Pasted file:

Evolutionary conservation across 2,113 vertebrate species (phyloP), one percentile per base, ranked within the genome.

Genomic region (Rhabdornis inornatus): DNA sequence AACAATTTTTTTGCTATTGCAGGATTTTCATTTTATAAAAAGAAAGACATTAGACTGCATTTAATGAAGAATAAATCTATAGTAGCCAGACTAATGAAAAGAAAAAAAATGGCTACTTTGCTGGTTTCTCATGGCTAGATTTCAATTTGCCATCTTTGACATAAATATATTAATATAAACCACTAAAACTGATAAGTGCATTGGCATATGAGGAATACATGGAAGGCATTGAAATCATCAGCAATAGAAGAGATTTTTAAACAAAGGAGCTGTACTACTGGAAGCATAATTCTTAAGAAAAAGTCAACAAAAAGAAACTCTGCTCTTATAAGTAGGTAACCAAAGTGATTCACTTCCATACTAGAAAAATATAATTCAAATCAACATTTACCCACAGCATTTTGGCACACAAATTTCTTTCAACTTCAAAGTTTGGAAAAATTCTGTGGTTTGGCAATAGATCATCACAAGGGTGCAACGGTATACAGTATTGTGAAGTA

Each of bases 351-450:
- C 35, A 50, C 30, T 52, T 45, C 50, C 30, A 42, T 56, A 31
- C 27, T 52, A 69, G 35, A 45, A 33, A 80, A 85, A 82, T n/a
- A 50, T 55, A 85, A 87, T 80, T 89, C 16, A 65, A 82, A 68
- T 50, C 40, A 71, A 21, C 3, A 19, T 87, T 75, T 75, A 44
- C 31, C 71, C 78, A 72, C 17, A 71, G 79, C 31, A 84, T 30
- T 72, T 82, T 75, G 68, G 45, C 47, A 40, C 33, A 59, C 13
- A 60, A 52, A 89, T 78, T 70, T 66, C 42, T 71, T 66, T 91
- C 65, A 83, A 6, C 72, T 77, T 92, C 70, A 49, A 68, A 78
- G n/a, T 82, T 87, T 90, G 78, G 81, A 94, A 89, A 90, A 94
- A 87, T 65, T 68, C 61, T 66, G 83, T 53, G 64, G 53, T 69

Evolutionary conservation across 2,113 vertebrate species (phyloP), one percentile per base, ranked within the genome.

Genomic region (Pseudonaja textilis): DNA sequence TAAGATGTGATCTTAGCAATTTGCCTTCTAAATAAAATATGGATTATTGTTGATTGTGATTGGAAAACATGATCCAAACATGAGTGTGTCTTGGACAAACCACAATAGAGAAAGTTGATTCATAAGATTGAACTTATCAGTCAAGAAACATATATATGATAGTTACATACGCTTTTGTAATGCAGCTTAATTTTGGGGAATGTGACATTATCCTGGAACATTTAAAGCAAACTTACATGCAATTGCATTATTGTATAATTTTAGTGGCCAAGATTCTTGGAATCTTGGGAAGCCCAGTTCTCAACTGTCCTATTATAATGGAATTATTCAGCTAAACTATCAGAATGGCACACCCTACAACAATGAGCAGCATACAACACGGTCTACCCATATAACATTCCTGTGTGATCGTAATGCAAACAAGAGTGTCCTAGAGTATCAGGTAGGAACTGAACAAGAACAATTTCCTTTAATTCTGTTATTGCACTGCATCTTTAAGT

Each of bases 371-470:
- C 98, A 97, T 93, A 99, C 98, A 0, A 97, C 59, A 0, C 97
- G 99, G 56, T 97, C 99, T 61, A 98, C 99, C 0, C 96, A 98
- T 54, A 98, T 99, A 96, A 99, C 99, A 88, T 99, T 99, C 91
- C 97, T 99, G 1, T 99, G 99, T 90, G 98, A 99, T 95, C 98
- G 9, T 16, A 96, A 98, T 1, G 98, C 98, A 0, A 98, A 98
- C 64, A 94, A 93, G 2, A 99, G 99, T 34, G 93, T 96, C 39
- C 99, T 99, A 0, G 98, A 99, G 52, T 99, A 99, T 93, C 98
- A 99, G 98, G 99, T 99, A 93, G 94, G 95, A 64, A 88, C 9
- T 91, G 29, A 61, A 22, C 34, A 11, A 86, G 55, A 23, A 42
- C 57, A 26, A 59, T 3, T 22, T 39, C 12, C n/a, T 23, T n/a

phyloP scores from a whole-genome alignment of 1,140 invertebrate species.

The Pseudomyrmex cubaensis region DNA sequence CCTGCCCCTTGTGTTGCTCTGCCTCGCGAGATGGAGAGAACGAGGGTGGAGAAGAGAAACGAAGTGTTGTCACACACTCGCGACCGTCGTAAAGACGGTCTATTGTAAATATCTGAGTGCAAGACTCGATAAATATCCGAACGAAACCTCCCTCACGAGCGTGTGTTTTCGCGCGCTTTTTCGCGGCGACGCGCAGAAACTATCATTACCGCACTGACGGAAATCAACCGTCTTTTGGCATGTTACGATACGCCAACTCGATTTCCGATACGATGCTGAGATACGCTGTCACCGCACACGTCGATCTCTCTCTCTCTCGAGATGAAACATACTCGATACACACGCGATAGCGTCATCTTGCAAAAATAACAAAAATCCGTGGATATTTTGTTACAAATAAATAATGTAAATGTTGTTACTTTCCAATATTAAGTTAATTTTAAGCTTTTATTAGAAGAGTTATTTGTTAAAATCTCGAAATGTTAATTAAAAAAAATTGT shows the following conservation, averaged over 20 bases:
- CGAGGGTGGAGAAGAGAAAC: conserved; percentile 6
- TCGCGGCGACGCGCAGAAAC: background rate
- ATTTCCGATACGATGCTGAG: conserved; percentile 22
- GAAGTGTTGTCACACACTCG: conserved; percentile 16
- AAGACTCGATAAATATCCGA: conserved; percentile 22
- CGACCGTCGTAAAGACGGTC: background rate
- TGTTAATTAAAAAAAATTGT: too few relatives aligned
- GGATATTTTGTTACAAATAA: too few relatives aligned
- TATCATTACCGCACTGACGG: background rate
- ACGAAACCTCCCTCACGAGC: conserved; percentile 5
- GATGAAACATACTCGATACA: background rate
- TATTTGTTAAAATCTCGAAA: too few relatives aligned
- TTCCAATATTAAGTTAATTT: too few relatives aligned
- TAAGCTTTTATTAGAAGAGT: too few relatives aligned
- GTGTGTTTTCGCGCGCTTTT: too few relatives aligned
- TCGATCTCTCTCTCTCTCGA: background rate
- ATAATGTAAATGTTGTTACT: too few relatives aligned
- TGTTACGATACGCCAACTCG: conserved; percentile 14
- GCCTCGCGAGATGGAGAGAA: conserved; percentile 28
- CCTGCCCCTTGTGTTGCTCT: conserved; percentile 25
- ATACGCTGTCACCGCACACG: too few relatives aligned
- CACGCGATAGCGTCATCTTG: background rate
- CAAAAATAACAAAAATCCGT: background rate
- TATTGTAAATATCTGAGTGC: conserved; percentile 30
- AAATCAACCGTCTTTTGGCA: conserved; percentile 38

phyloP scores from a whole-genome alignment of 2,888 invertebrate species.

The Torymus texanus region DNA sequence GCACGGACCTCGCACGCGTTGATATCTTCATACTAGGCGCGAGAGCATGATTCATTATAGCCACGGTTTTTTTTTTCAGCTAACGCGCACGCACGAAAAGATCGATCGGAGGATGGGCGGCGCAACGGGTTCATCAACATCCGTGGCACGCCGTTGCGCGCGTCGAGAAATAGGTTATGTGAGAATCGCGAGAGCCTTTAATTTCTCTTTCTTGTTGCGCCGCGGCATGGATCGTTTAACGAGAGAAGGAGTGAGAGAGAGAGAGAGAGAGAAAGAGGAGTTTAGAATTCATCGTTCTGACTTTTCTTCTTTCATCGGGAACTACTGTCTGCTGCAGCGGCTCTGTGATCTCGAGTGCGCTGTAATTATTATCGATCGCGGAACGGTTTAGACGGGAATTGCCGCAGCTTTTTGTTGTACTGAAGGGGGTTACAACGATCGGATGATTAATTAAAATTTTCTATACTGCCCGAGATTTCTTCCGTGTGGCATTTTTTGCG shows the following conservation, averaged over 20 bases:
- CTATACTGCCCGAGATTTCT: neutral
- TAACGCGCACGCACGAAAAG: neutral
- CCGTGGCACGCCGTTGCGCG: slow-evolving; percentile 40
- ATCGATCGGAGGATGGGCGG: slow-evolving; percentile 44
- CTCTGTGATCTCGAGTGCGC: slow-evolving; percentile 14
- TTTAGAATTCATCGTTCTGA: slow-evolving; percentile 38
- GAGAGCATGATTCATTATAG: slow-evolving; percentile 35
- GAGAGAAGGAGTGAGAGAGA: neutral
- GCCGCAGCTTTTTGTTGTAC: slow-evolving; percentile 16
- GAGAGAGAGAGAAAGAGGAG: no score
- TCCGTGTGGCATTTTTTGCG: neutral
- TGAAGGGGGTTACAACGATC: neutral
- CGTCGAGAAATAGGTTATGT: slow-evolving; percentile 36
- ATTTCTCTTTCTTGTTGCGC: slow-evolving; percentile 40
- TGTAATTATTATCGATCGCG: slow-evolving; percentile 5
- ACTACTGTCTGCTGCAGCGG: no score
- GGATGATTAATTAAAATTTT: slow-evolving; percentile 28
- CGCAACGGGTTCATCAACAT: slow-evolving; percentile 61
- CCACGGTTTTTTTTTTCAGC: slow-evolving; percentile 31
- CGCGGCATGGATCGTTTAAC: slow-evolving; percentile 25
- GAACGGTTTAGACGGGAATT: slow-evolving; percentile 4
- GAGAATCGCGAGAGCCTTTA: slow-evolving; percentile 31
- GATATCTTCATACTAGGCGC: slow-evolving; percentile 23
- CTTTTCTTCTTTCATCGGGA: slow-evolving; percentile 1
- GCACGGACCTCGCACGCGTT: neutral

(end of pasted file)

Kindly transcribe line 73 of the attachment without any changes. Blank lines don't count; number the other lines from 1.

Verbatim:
- CGCAACGGGTTCATCAACAT: slow-evolving; percentile 61